And—effective or not—both ColonBroom and Beyond Body’s ad campaigns and influencer content blatantly violated TikTok’s ban on weight loss ads. Still, while specific posts in violation of this ban were taken down or restricted, TikTok confirmed to Insider that KiloGroup continues to advertise on the platform. A spokesperson for ColonBroom said in a statement to the outlet that it “stopped distributing the ads that were considered inappropriate, as we see that the message we wanted to transmit was not clear.” Beyond Body denied that it promotes weight loss content at all, telling Insider its plans are “a guideline” to teach customers “healthy eating methods,” and argued that none of its flagged posts directly included the words “weight loss”—as if that’s the only possible way for content to promote disordered eating or unhealthy body image.
TikTok did not immediately respond to a request for comment from Jezebel on the specifics of its restrictions on some of ColonBroom and Beyond Body’s content, and how it determines which users to limit from viewing their ads. Nor did TikTok address whether and how it screens advertisers and influencer content, in general, for safety and accuracy, given the blatantly dangerous weight loss plans pushed by ColonBroom that successfully advertised on TikTok until recently.
The lack of sound nutritional advice pushed by KiloGroup’s brands is especially concerning, given how TikTok is increasingly treated as a source for wellness and health advice—whether for “natural” birth control alternatives pushed by “trad wife” influencers with no medical background, weight loss advice from KiloGroup influencers, and, as Jezebel’s Kady Ruth Ashcraft reported earlier this month, influencers teaching viewers how to make DIY Ozempic medications for weight loss purposes.
“Content on health misinformation, weight loss, all of this, goes viral organically pretty easily on TikTok. What we’re now seeing over and over, as with [Kilo Group], is these companies are replicating the viral format or style of these viral TikToks, but they’re doing it in the form of advertising,” Little explained. And however progressive the language around TikTok’s ban on weight loss ads may be, its inadequate enforcement of these policies is enabling these brands. “This wasn’t a situation where one ad flew under the radar, like a small, low spending ad,” Little said of Kilo Group’s $4.3 million purchase. “This is, currently, a top fitness and weight loss ad buyer, and TikTok just ignored the fact that they were blatantly violating their ad policies in favor of collecting money.”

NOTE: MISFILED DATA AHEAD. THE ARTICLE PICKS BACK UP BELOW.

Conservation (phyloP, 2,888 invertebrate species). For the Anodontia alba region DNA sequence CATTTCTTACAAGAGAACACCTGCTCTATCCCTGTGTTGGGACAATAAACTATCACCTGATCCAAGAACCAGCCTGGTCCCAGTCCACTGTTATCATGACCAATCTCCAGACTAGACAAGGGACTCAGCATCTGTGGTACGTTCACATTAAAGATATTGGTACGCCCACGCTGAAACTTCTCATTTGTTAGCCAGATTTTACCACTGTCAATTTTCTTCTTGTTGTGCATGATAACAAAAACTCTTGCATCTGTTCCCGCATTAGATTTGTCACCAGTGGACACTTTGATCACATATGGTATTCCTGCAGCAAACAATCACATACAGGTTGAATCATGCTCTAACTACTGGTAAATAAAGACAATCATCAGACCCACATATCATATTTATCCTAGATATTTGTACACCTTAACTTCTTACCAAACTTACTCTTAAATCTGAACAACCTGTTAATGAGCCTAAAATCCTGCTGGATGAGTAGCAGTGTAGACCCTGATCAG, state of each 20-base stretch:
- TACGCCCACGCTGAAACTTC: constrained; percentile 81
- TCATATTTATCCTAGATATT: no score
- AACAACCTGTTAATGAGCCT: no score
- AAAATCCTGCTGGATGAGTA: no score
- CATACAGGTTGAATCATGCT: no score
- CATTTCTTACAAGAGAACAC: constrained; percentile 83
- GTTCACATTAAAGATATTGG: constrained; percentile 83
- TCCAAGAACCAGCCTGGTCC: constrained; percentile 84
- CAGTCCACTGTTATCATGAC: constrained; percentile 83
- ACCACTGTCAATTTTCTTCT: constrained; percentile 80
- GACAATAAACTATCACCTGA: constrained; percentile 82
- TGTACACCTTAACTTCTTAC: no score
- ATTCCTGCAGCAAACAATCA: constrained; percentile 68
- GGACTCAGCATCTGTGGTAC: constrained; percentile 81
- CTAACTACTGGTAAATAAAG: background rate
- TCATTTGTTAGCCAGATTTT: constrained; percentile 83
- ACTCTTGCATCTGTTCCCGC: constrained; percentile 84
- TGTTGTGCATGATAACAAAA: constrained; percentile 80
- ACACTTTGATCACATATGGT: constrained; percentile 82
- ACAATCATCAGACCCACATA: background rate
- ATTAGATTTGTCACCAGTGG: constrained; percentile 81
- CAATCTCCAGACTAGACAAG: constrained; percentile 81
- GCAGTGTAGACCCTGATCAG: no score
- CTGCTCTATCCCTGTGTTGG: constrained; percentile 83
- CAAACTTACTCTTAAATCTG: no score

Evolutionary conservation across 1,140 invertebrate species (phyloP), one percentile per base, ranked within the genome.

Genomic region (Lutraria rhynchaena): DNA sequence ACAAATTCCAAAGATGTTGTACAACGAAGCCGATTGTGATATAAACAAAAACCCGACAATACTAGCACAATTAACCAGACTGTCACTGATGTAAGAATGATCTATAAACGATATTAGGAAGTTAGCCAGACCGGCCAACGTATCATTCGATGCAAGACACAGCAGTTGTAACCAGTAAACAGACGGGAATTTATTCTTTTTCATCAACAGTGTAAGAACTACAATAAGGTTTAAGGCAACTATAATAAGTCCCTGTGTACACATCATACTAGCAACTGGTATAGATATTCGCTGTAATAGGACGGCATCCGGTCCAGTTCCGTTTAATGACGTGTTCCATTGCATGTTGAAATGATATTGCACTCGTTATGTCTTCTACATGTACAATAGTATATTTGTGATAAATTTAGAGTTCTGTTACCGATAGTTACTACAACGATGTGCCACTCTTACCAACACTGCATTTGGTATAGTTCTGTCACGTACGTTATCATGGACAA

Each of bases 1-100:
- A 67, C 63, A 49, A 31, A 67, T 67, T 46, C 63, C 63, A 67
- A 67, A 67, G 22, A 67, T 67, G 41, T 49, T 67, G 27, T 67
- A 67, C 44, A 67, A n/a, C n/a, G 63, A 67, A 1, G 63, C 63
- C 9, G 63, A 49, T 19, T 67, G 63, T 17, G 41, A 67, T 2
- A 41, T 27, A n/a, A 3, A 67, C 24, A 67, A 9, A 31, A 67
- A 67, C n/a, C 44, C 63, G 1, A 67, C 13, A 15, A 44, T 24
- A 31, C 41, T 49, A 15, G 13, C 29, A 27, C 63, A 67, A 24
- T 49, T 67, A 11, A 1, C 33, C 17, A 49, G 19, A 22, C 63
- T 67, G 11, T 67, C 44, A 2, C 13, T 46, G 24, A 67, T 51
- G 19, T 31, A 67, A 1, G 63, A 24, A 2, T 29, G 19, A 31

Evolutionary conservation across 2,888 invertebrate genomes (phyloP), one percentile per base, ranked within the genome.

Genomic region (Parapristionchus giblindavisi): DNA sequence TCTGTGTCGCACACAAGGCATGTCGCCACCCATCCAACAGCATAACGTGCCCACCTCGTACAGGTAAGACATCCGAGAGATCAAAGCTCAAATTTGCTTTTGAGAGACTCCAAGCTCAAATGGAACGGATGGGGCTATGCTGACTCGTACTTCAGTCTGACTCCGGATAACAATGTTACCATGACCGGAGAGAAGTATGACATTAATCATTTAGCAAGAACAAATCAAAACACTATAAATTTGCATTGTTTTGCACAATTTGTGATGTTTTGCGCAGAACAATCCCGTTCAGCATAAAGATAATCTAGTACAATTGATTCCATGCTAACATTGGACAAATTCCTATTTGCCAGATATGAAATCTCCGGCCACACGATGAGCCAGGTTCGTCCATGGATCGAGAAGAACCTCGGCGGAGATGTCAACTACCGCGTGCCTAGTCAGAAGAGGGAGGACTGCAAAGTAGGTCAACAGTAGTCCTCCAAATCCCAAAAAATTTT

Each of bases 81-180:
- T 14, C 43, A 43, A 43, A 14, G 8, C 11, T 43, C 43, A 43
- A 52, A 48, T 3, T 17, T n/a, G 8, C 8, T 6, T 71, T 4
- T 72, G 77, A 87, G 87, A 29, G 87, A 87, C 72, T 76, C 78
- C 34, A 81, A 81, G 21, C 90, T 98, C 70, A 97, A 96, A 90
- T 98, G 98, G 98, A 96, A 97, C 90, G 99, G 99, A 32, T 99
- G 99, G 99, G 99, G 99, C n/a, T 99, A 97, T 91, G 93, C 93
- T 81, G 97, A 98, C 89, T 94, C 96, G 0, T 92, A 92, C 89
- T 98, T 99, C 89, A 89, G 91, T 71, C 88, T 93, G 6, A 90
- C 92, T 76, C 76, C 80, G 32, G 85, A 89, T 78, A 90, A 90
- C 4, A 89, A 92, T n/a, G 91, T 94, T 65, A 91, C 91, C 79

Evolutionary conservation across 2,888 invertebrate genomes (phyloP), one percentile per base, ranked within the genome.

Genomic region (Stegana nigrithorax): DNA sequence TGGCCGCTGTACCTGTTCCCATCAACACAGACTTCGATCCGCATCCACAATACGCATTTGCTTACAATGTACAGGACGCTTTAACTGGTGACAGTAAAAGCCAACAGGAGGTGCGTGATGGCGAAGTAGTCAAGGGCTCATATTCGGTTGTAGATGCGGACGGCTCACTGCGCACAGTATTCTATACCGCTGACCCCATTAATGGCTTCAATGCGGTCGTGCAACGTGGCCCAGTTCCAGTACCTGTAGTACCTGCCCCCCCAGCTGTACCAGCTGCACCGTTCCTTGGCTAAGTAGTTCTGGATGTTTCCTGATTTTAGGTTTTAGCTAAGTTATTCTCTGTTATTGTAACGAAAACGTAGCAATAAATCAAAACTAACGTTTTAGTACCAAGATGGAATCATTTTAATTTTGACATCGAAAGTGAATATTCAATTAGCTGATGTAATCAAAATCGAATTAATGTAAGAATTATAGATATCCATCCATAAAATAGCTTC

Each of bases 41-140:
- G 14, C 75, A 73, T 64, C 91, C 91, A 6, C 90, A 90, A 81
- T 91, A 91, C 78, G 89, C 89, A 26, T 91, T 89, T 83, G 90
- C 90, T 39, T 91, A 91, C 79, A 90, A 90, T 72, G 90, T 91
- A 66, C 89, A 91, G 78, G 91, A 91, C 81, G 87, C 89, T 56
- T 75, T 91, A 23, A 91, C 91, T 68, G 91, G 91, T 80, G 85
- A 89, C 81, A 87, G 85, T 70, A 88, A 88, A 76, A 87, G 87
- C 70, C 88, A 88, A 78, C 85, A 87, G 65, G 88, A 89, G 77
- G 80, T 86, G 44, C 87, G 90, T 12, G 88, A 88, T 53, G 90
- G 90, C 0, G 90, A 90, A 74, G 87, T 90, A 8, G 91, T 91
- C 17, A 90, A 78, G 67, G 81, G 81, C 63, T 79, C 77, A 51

TikTok’s ban on weight loss ads originally spawned in 2020, at the height of covid, amid new research at the time that found the pandemic and shelter-in-place guidelines had driven a significant increase in disordered eating, especially among young people. Some of this was inevitably driven by widespread “jokes” about pandemic weight gain, mental health struggles exacerbated by covid, and also, certainly, the popularity of disordered eating content on TikTok at the time (and arguably today). Toxic weight loss culture has always thrived in the age of social media, given the eternal financial incentive for brands and corporations to profit off uniquely gendered insecurities pushed by wellness and beauty trends. And as Little’s research shows, there’s also clearly a financial incentive for social media companies to platform these trends—even in contradiction with their own stated policies.